Chapter 5 - Before the Great War
RCC Through the Ages 5 of 10

5. Chapter 5 - Before the Great War

In 1883, Richmond Cricket Club celebrated its 21st Anniversary and celebrated in some style. The MCC, by now firmly established as the world’s leading cricket club, came to Old Deer Park, there was a concert at the Castle Hotel and a gala Dinner at the Star and Garter. It was also a pretty successful season on the field. 42 matches were played of which 33 were won. 5 were won and only 4 lost.

The following year saw another startling innovation as ladies were accepted as members of the Club for the first time.

By this time Richmond had a fixture list to be proud of including matches against both Middlesex and Surrey. A number of county cricketers also played regularly for Richmond including Billy Williams, later the founder of Twickenham Rugby Stadium but then a Middlesex cricketer, and the Beldam Brothers, George and Cyril.

George of course was better known as the pioneer of sports action photography, with his early 20th century photographs of Victor Trumper, amongst others, iconic images of the game. In 1991, when Richmond celebrated 325 years of cricket in Richmond, Beldam’s son was in attendance, 97 years after his father’s first season at Richmond. Beldam himself was also a Scratch Golfer, who reputedly had a hand in the design of Richmond Golf Club in the 1890’s, and also played football for Brentford!

The earliest season recorded with averages was 1878. These are kept in a magnificent Book which is a never-ending source of facts and historical interest. The 1914 averages record that the great Hampshire and England batsman, Philip Mead, played as a guest against the Thespids, scoring an unbeaten 100.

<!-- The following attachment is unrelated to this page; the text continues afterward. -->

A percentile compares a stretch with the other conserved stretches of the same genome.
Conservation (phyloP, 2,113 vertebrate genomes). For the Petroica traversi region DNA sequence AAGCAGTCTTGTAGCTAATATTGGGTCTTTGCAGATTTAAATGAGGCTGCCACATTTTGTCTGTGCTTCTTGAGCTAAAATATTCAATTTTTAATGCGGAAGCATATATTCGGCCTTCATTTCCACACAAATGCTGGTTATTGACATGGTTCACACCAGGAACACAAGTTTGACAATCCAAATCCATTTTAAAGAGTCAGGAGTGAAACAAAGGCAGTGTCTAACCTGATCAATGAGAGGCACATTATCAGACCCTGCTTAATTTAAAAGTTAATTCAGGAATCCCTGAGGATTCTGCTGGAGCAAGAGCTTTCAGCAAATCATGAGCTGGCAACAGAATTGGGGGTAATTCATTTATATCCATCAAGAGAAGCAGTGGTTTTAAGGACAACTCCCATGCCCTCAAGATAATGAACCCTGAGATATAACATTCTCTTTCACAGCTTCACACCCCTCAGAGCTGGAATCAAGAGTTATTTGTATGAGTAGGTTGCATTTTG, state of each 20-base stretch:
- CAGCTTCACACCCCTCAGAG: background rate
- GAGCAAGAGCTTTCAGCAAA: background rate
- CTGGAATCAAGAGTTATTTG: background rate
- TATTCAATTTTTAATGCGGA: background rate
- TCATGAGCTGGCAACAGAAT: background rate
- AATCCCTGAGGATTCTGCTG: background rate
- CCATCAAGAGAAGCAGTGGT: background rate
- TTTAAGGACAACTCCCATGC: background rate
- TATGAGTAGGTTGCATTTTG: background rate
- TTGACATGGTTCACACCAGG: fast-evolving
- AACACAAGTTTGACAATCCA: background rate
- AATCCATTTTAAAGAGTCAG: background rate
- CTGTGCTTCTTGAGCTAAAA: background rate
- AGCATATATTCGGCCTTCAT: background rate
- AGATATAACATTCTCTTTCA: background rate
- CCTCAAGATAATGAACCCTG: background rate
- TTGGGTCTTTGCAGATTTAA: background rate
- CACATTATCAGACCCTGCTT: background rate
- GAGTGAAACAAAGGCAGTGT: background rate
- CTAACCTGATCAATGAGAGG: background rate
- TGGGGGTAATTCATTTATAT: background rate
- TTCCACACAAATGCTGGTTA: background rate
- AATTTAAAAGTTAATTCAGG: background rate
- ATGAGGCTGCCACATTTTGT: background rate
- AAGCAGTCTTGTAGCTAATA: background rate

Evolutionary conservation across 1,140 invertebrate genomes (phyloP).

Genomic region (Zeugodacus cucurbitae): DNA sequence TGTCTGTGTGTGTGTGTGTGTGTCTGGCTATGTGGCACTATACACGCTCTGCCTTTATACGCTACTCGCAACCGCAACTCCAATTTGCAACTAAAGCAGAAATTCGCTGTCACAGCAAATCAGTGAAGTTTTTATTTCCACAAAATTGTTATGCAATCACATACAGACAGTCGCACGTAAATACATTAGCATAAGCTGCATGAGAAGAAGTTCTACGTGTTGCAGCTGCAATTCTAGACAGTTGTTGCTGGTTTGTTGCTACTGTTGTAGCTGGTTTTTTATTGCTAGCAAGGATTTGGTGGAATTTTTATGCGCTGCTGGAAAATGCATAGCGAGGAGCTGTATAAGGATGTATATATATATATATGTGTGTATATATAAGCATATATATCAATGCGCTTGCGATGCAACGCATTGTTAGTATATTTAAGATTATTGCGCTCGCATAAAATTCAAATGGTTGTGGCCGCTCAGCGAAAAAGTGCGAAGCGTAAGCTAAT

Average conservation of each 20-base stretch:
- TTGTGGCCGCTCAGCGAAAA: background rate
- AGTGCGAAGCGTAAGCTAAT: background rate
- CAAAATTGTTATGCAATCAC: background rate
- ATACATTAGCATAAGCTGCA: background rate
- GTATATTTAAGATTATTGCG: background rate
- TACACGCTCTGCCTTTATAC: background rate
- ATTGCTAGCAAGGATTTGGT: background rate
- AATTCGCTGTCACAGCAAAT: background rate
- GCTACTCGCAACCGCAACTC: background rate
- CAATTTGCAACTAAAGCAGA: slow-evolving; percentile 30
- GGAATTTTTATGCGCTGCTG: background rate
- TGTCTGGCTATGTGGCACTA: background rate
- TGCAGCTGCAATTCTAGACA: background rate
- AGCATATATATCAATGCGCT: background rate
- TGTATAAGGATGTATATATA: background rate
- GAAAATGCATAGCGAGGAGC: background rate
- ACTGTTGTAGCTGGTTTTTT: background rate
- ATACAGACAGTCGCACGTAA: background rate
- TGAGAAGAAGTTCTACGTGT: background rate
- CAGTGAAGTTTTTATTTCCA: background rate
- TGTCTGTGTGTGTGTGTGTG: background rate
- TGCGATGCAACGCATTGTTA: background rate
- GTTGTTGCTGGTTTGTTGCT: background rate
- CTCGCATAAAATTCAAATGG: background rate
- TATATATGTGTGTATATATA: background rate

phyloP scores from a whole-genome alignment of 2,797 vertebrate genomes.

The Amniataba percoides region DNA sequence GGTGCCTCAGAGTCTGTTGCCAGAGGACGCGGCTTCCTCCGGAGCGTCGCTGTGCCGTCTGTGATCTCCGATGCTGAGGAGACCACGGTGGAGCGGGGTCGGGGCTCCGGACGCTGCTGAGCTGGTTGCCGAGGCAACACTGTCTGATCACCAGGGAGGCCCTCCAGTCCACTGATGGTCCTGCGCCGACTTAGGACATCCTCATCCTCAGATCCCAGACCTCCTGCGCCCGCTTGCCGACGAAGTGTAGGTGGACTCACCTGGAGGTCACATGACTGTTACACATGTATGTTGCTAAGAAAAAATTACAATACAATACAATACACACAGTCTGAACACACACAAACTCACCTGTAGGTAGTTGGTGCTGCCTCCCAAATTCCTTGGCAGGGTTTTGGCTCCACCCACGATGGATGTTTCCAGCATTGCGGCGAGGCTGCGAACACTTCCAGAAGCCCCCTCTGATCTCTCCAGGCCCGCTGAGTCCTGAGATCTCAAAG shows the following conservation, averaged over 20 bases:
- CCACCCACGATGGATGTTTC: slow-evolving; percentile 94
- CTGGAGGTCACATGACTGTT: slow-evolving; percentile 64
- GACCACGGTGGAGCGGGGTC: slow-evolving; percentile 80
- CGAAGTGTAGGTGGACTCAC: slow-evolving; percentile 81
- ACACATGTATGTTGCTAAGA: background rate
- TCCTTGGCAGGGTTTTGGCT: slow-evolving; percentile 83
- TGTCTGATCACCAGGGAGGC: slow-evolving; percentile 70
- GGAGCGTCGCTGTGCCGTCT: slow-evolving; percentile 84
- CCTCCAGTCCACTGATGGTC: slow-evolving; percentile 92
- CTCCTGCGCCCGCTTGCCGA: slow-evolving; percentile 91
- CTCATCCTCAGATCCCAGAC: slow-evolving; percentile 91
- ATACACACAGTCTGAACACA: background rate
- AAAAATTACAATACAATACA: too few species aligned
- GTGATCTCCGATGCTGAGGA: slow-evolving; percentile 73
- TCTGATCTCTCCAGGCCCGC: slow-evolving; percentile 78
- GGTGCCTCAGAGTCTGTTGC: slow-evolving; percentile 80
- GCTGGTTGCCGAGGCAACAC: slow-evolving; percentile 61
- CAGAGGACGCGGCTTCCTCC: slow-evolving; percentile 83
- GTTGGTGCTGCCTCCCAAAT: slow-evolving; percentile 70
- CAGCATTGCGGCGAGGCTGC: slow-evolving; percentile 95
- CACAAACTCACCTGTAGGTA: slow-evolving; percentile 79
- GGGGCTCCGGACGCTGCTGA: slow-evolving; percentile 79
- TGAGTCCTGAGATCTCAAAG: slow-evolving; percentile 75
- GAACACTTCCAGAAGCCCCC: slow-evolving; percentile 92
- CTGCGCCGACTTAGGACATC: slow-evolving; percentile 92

The late 19th Century saw Richmond dominated off the field by a gentleman named Walter Furze. The Club’s President, Furze, was something of an autocrat by all accounts but also a generous one, making himself responsible for the Club’s debts each year and settling them out of his own pocket.

It was Furze who was indirectly responsible for the advancement of the man who, probably more than any other, was Mr Richmond – George Lindsay-Holt. His association with Richmond spanned 69 years but it all began in 1895 when, as a 15 year old schoolboy, Lindsay-Holt was drafted in at the last minute to play against the touring West Indians in a two-day match. As President, Furze insisted that whoever came into the side to fill the outstanding place, had to be a member. Lindsay-Holt, although still a school-boy, was and so Furze allowed him to play. He was not to be disappointed as the youngster took a spectacular one-handed catch in front of the pavilion much to the crowd’s delight!

A few years later, Furze died after being thrown from his horse and it as Lindsay-Holt who assumed many of the administrative responsibilities for the Club. Given his position as the club’s financial safety net, Furze’s untimely demise plunged Richmond into crisis. An emergency meeting was called “to consider the future of the Richmond Cricket Club”. Lindsay-Holt left the meeting as the Club’s newly elected Treasurer and Secretary of the Ground and from that moment on he served Richmond by any means within his power. He was President and later Life Patron. When he died, in 1964, he left the Club £2,000 (the equivalent of around £40,000 today). An appeal was launched to raise funding for new gates at the main entrance to the ground in his memory. Those gates survive to this day.

By 1914, Richmond was once again a vibrant club. 47 matches were played over that summer but across Europe, increasing unrest was spreading. In August Britain declared war on Germany and World War I had begun. Richmond’s cricketers played on for the remainder of the summer but for a few these matches were to be their last.

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